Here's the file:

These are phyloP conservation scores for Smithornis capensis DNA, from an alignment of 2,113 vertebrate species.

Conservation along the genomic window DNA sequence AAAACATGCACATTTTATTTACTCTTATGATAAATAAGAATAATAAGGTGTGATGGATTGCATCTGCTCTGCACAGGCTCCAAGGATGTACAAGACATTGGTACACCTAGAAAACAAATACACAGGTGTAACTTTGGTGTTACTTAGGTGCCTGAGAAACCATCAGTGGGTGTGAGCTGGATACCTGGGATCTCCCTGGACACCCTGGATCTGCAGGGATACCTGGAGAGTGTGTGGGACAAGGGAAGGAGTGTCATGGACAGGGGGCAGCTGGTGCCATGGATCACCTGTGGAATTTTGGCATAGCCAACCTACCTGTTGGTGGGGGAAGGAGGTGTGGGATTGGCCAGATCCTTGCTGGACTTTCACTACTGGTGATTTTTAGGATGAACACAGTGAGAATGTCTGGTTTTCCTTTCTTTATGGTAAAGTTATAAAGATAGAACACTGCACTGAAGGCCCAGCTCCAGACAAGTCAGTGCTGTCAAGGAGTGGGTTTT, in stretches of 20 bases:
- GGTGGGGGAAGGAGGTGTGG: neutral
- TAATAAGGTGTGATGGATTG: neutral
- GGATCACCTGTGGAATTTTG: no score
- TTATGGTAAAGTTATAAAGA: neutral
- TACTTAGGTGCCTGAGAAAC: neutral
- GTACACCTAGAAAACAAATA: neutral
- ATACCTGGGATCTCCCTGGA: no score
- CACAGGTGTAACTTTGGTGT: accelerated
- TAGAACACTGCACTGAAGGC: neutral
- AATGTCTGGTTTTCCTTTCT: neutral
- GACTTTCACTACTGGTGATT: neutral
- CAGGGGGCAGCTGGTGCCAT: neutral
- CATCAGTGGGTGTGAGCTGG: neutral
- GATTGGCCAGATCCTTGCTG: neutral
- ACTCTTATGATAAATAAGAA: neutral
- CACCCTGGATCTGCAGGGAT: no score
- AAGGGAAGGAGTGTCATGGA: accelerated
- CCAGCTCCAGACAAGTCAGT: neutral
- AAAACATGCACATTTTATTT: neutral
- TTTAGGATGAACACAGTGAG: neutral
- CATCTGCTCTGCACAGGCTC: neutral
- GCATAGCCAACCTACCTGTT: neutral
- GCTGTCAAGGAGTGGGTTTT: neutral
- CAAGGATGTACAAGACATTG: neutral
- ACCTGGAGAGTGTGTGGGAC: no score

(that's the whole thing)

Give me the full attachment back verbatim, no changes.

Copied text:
These are phyloP conservation scores for Smithornis capensis DNA, from an alignment of 2,113 vertebrate species.

Conservation along the genomic window DNA sequence AAAACATGCACATTTTATTTACTCTTATGATAAATAAGAATAATAAGGTGTGATGGATTGCATCTGCTCTGCACAGGCTCCAAGGATGTACAAGACATTGGTACACCTAGAAAACAAATACACAGGTGTAACTTTGGTGTTACTTAGGTGCCTGAGAAACCATCAGTGGGTGTGAGCTGGATACCTGGGATCTCCCTGGACACCCTGGATCTGCAGGGATACCTGGAGAGTGTGTGGGACAAGGGAAGGAGTGTCATGGACAGGGGGCAGCTGGTGCCATGGATCACCTGTGGAATTTTGGCATAGCCAACCTACCTGTTGGTGGGGGAAGGAGGTGTGGGATTGGCCAGATCCTTGCTGGACTTTCACTACTGGTGATTTTTAGGATGAACACAGTGAGAATGTCTGGTTTTCCTTTCTTTATGGTAAAGTTATAAAGATAGAACACTGCACTGAAGGCCCAGCTCCAGACAAGTCAGTGCTGTCAAGGAGTGGGTTTT, in stretches of 20 bases:
- GGTGGGGGAAGGAGGTGTGG: neutral
- TAATAAGGTGTGATGGATTG: neutral
- GGATCACCTGTGGAATTTTG: no score
- TTATGGTAAAGTTATAAAGA: neutral
- TACTTAGGTGCCTGAGAAAC: neutral
- GTACACCTAGAAAACAAATA: neutral
- ATACCTGGGATCTCCCTGGA: no score
- CACAGGTGTAACTTTGGTGT: accelerated
- TAGAACACTGCACTGAAGGC: neutral
- AATGTCTGGTTTTCCTTTCT: neutral
- GACTTTCACTACTGGTGATT: neutral
- CAGGGGGCAGCTGGTGCCAT: neutral
- CATCAGTGGGTGTGAGCTGG: neutral
- GATTGGCCAGATCCTTGCTG: neutral
- ACTCTTATGATAAATAAGAA: neutral
- CACCCTGGATCTGCAGGGAT: no score
- AAGGGAAGGAGTGTCATGGA: accelerated
- CCAGCTCCAGACAAGTCAGT: neutral
- AAAACATGCACATTTTATTT: neutral
- TTTAGGATGAACACAGTGAG: neutral
- CATCTGCTCTGCACAGGCTC: neutral
- GCATAGCCAACCTACCTGTT: neutral
- GCTGTCAAGGAGTGGGTTTT: neutral
- CAAGGATGTACAAGACATTG: neutral
- ACCTGGAGAGTGTGTGGGAC: no score